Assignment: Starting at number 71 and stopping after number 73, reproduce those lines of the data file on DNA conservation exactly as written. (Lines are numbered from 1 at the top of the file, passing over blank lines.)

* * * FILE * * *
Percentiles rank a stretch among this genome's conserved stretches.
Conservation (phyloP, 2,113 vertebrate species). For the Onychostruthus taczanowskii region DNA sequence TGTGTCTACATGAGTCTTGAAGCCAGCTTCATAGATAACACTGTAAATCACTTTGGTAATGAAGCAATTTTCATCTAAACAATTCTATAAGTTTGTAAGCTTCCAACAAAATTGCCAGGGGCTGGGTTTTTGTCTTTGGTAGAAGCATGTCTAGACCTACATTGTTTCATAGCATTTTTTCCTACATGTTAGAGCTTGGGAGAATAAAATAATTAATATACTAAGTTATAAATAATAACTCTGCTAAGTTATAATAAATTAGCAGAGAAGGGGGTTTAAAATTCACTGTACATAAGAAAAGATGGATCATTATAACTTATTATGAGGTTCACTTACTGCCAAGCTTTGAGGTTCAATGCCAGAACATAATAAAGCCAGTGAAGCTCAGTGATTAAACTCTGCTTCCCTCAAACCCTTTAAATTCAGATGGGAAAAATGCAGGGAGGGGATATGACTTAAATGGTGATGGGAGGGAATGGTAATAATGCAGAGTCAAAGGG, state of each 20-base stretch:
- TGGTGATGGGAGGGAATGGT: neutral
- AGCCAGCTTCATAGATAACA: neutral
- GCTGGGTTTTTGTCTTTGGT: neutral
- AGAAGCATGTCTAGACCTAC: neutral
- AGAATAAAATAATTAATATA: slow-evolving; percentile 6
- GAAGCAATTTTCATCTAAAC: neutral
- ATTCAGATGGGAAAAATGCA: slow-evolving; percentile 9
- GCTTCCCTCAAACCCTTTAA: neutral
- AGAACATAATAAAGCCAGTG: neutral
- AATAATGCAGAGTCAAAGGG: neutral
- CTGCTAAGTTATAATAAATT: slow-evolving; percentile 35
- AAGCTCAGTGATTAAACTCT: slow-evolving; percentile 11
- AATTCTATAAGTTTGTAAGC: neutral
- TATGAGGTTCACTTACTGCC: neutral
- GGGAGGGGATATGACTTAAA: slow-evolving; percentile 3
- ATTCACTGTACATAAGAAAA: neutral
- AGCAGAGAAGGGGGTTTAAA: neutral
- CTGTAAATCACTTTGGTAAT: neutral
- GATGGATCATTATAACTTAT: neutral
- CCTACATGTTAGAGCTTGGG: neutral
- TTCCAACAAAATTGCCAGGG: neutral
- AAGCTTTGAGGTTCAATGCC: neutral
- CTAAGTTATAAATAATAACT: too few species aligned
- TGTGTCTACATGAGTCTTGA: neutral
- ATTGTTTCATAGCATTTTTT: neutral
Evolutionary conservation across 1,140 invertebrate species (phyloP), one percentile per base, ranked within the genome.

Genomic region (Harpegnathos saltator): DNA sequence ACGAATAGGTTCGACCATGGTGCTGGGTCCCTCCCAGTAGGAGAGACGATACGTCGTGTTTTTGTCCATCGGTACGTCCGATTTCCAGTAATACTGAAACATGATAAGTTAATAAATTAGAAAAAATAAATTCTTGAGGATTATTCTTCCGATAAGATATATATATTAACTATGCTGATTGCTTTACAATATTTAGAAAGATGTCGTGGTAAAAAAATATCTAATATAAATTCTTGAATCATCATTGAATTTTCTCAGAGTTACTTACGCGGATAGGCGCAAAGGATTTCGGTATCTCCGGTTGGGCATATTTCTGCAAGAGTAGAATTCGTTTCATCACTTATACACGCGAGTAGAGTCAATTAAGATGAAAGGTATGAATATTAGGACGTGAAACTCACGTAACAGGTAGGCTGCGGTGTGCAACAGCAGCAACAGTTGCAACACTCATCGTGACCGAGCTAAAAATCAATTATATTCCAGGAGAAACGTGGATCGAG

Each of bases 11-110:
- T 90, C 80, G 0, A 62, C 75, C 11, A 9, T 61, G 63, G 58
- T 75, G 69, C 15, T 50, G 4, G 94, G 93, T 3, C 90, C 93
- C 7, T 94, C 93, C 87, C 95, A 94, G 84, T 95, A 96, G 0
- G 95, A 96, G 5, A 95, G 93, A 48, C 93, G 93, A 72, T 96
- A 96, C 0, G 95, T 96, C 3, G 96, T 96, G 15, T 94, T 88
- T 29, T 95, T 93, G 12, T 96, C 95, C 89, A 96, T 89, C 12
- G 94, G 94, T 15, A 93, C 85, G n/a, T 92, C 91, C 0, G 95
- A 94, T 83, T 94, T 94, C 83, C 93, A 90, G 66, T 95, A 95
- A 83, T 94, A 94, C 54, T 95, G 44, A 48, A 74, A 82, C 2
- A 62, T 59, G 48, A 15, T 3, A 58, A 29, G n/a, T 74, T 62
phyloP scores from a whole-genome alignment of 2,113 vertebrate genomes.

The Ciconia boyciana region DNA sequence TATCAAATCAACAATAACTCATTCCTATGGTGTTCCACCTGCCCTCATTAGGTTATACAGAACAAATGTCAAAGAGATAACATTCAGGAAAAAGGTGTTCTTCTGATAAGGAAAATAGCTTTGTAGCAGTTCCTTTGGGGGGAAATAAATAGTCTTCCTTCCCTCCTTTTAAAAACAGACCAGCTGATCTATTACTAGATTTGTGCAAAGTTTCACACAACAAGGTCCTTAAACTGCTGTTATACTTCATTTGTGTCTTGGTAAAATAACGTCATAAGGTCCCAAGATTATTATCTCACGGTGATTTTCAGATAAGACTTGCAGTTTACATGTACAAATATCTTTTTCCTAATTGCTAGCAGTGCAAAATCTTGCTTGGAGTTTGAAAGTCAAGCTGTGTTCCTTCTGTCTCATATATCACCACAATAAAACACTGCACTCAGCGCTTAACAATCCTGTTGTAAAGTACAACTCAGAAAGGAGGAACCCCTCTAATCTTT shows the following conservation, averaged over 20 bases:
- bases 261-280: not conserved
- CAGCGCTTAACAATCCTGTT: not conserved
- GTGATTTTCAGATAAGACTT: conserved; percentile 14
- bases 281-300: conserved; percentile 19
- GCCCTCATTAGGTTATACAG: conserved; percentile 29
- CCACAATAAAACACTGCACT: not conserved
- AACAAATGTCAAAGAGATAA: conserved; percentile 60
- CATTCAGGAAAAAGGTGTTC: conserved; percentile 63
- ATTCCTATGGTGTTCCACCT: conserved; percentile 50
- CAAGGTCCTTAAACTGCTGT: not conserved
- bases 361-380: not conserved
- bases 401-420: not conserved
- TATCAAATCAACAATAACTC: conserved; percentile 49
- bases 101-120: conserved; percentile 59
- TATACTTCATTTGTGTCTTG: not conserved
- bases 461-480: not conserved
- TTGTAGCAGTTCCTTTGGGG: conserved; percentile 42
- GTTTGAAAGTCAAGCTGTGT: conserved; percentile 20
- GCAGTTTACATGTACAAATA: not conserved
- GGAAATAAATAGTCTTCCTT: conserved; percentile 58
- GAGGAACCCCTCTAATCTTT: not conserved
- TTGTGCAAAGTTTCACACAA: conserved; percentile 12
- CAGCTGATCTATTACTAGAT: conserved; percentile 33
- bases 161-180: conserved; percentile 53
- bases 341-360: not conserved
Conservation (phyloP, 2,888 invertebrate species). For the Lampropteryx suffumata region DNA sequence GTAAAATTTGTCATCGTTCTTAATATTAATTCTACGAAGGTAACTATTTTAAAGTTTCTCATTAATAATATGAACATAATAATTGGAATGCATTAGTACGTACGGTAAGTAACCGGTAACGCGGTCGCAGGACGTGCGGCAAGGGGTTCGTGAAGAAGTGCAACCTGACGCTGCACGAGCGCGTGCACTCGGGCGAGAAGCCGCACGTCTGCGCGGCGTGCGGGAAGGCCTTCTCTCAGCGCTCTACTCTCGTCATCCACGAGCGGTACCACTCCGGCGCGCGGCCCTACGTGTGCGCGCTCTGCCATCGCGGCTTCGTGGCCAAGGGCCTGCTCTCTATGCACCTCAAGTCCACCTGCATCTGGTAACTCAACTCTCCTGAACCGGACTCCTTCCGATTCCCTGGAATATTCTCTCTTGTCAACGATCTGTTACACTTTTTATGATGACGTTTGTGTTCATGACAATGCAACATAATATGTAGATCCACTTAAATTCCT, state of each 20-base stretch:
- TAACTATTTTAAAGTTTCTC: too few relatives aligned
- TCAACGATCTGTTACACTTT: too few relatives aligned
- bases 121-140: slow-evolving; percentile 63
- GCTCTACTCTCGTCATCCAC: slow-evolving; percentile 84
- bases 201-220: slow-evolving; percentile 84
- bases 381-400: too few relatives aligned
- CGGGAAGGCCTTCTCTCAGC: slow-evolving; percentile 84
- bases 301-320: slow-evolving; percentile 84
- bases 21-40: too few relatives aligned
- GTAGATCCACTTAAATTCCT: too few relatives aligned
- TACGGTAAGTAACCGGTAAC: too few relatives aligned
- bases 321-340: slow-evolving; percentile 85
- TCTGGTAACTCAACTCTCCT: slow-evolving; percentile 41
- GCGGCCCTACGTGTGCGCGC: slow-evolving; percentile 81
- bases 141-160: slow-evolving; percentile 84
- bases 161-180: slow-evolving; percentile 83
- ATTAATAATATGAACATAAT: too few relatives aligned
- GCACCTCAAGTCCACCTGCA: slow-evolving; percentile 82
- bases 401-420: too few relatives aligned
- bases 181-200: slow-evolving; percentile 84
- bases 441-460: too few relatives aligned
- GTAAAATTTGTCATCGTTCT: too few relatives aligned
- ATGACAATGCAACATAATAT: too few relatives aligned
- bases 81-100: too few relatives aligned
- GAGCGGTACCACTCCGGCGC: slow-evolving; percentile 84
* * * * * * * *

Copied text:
- bases 121-140: slow-evolving; percentile 63
- GCTCTACTCTCGTCATCCAC: slow-evolving; percentile 84
- bases 201-220: slow-evolving; percentile 84